Undeterred, she risked her life again in 2018 and tried to flee, a plan that was reportedly seven years in the making. But her second attempt was also thwarted. She was taken by commandos in the Indian Ocean and forcibly returned to the UAE.

Earlier she had shared a video talking about her life, lack of freedom, and torture she was subjected to when the authorities caught her fleeing during her first attempt.

‘They (CID) told me that ‘your father told us to beat you until we kill you. Your father, the ruler of Dubai.’ 

The video was released by Detained in Dubai, after her capture in 2018. She also spoke about her elder sister Princess Shamsa, who reportedly tried to escape their family’s estate in Surrey, England in 2000, but was caught and brought back to the UAE.

Princess Shamsa was the first to run away from her family.

Why are women on the run?

Latifa was desperate to live a life free from repression and seek refuge for herself and her sister. She alleged ever since Princess Shamsa had returned, she was in a miserable state.

‘She was unhappy with the treatment of Shamsa. She said she had been forcibly drugged and had basically become a zombie with no life. She wanted to take Shamsa with her when she escaped. But she said she was in no state physically or mentally to be able to make such an escape,’ said Stirling, who campaigns for Sheikha Latifa.

After Lafita’s dramatic capture, her whereabouts were unknown. Concerns were raised by rights groups over her safety.

And in that December, upon the request of Princess Haya, former UN High Commissioner for Human Rights Mary Robinson visited their emirates home and met Princess Latifa.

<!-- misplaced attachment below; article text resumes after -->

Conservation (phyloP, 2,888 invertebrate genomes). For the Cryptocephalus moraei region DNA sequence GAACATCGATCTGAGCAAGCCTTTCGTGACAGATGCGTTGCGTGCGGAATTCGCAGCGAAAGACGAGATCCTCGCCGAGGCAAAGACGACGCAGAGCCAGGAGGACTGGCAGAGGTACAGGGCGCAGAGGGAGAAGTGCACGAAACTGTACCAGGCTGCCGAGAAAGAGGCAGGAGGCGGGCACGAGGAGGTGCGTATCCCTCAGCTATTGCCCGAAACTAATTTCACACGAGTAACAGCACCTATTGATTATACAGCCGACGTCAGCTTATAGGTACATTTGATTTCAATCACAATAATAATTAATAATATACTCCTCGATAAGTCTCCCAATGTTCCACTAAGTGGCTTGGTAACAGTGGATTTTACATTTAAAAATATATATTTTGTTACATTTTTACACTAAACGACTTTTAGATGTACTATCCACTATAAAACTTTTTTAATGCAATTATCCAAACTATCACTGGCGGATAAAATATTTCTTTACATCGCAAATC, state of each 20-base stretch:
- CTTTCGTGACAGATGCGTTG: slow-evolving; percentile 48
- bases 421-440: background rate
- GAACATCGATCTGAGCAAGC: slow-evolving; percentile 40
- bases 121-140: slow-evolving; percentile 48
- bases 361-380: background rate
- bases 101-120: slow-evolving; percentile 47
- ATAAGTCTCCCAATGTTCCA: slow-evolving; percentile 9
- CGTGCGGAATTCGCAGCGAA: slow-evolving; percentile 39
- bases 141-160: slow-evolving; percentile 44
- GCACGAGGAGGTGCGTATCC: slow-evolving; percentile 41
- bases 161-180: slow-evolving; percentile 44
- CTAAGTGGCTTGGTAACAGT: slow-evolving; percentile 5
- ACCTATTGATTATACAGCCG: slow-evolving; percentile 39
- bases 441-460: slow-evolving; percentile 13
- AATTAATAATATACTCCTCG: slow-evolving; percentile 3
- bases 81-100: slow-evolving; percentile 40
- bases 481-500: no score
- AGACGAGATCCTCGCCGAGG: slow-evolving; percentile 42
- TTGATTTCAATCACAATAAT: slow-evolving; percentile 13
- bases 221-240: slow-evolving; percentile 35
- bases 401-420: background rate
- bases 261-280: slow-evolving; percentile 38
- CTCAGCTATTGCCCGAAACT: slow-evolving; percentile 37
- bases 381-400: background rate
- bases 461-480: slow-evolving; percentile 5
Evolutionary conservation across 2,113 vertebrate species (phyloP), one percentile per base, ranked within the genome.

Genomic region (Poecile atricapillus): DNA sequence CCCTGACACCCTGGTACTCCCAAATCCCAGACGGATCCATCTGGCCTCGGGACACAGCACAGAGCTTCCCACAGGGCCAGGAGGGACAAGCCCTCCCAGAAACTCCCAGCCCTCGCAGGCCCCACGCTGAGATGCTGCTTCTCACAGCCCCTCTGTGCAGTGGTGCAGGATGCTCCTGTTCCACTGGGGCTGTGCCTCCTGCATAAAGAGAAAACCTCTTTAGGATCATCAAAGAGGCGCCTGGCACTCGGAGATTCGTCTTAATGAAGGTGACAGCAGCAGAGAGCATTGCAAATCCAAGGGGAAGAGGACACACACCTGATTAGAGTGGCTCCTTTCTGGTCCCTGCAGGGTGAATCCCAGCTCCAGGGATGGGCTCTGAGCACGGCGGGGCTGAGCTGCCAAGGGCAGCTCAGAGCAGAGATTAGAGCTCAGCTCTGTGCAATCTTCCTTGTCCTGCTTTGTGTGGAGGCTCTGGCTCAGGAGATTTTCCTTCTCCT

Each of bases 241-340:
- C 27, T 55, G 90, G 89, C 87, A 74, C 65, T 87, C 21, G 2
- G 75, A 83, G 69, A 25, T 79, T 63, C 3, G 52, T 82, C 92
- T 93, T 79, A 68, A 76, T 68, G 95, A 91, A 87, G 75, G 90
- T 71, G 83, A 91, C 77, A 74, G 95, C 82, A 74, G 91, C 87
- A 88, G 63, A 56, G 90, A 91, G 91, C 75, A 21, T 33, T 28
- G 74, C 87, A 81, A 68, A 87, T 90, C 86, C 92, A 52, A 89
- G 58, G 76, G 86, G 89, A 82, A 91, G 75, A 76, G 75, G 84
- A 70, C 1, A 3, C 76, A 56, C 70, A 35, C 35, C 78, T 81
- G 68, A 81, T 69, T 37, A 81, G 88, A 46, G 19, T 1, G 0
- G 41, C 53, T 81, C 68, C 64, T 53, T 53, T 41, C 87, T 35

The royal family then released pictures of Sheikh Latifa sitting next to Robinson, who said the princess was ‘troubled’ and ‘in the loving care of her family’. This, despite her uncanny appearance.

‘People assumed she was drugged, that she was under duress and they are pretending that she is OK when she is not. That was the first time Princess Haya had met her apparently and also the last time that Princess Haya saw her.’ Stirling told TRT World.

Robinson faced a backlash with critics calling her “a willing pawn in the PR battle between the UAE ruling family and the rest of the world”, and so did Princess Haya. She was criticised for towing her family line that Princess Latifa was vulnerable and had been brought back to protect her from ‘exploitation’. 

It’s been several months since the alleged orchestrated photo op. No one knows where Latifa has been since.

Stirling, who has intelligence sources close to the palace, said: “She is having to make up essentially for her mistakes for damaging the reputation of the country. She is likely in a villa but very restricted.” 

Princess Haya’s escape has not only rekindled hopes for Princess Latifa’s freedom but also added weight to her allegations of abuse and torture women in the ruling class are subjected to like Princess Latifa.

With these dramatic escapes, the issue of women’s rights in the UAE has come to the fore. It has no laws safeguarding women against domestic violence. Women have no faith in the court systems where patriarchy remains deeply entrenched.

“If they could go to the police and they could get safety within their country, they probably wouldn’t flee. No one wants to abandon their entire county if they have protection within their country,” Stirling said.

Princess Haya is now living in the royal family’s mansion just across the road from Kensington Palace. As for the children, Sheikh Mohammed will desperately try to get them back to Dubai.

“If he wants a chance for the custody of his children, he has to cooperate with the UN investigation into Latifa’s wellbeing as Haya’s lawyers will absolutely be arguing that her children are not safe with him when Latifa’s situation has been so public,” says Stirling.

The custody battle brewing between the royals will be heard on November 11.